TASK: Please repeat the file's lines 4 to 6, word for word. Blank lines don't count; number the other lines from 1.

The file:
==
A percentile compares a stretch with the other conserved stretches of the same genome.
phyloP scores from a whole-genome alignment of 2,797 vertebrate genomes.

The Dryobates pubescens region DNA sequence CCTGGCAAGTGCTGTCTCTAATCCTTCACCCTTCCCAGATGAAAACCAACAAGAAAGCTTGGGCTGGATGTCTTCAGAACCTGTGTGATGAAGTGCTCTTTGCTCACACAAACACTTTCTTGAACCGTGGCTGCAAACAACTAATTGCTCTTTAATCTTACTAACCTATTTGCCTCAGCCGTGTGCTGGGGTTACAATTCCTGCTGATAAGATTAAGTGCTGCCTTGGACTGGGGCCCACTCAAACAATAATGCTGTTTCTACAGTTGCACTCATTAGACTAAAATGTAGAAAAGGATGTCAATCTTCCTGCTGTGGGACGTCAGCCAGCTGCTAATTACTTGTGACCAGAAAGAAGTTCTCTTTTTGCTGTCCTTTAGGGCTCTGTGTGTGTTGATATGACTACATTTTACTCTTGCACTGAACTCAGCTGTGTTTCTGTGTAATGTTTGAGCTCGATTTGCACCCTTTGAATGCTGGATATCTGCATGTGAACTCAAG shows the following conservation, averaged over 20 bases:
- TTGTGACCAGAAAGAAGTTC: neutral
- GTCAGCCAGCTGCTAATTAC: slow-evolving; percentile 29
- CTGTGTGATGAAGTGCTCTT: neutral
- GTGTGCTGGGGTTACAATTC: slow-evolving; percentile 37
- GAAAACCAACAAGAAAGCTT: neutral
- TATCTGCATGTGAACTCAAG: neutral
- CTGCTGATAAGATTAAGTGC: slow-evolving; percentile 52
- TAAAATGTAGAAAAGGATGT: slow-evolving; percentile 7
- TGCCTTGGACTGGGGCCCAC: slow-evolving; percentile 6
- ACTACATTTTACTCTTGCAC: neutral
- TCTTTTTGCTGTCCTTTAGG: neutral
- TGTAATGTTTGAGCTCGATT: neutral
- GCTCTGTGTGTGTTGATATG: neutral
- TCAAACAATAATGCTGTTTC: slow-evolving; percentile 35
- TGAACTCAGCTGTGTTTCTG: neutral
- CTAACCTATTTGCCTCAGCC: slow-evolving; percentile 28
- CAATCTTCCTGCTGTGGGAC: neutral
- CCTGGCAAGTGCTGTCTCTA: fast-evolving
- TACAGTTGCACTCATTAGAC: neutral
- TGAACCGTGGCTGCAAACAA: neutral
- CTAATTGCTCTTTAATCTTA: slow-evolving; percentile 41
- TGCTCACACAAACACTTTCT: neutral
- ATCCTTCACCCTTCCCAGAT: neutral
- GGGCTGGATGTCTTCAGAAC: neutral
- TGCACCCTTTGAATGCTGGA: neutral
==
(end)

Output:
- TTGTGACCAGAAAGAAGTTC: neutral
- GTCAGCCAGCTGCTAATTAC: slow-evolving; percentile 29
- CTGTGTGATGAAGTGCTCTT: neutral